“I’m very confident we’ve got a robust piece of legislation that will protect people against the riding tide of hatred we see right across the world.”

However, despite the claims from the far-left minister — who remains deeply unpopular within his own country a year after being installed as scandal-ridden Nicola Sturgeon’s replacement without recourse to the electorate — members of Yousaf’s own police force come out with warnings against the law.

The Scottish Police Federation (SPF), in a letter to the Scottish parliament’s justice committee, warned the law could be “weaponised” by the “activist fringe” of the nation and that their officers have not had sufficient training to enforce the law.

Additionally, Chief Superintendent Rob Hay, of the Association of Scottish Police Superintendents (ASPS), warned that the law could damage the reputation of the police among the public, particularly among those who feel they have been persecuted unfairly.

“We might find ourselves in the position where a member of the public feels quite aggrieved for having their details recorded and kept for behaviour that doesn’t meet that criminal threshold. So there are two ways potentially that we could damage trust and confidence in the police – around whether the police response meets with expectations, and whether have the police exceeded themselves in involving themselves in non-criminal matters,” Hay said.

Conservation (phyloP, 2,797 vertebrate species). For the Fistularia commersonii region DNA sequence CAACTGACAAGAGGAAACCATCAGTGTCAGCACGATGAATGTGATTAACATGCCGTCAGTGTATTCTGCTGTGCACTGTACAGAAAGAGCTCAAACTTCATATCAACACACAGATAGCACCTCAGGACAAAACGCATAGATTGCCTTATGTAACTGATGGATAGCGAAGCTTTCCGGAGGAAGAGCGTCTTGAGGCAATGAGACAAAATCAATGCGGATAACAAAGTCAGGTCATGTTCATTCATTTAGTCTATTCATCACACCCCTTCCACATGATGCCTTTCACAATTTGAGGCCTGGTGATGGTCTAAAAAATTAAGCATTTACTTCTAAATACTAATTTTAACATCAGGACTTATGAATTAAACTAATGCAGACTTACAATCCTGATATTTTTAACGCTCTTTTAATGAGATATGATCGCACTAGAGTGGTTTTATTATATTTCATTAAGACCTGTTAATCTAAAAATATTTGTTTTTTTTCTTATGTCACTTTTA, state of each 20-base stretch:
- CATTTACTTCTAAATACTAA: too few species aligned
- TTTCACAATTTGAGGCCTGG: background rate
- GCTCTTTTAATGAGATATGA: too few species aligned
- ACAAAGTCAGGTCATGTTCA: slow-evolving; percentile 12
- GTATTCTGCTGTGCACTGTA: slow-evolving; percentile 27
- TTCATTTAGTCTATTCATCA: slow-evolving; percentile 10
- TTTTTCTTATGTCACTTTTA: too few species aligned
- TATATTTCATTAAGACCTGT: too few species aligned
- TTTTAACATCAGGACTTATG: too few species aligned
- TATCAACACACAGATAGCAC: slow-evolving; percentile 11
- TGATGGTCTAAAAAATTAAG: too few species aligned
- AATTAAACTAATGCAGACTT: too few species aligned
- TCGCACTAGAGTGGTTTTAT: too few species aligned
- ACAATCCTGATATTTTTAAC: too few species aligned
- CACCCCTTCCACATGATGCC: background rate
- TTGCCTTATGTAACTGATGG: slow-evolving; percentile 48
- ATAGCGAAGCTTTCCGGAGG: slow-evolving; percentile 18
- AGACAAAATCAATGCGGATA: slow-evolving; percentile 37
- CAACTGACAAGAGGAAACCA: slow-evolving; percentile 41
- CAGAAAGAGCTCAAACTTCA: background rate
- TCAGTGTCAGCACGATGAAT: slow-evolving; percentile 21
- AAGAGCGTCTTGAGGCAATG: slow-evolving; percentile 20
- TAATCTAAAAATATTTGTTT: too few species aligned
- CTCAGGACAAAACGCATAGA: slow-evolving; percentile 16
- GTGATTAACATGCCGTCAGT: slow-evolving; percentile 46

Concerns have also been raised over citizens being tarnished with police records even if it is found that they did not commit a crime. Scottish parliamentarian Murdo Fraser recently threatened to launch legal action against Police Scotland after it was revealed that comments he made on social media comparing those who identify as non-binary to those who identify as cats had been logged by police as a “hate incident” despite them finding that his comments did not breach the law at the time.

Further undercutting Yousaf’s claims that the opposition to the speech restrictions is merely a right-wing phenomenon, nearly 1,000 people gathered outside of the Scottish parliament at Holyrood on Monday to protest the law. Demonstrators expressed concerns that the law could have a chilling effect on speech and that it could be used by the left-wing government to impose its ideology on the rest of the country.

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Meanwhile, British Prime Minister Rishi Sunak came out on Tuesday in opposition to the law when asked about J.K. Rowling, saying on Tuesday: “We should not be criminalising people saying common sense things about biological sex, clearly that isn’t right,” adding: “We have a proud tradition of free speech.”

The Harry Potter author and ardent feminist also drew support from Brexit leader Nigel Farage who said: “We’ve got to get back to the idea that we should be able to say what we think, if others take offence, so blooming what. Sticks and stones may break my bones but words can never hurt me, let’s get back to that.”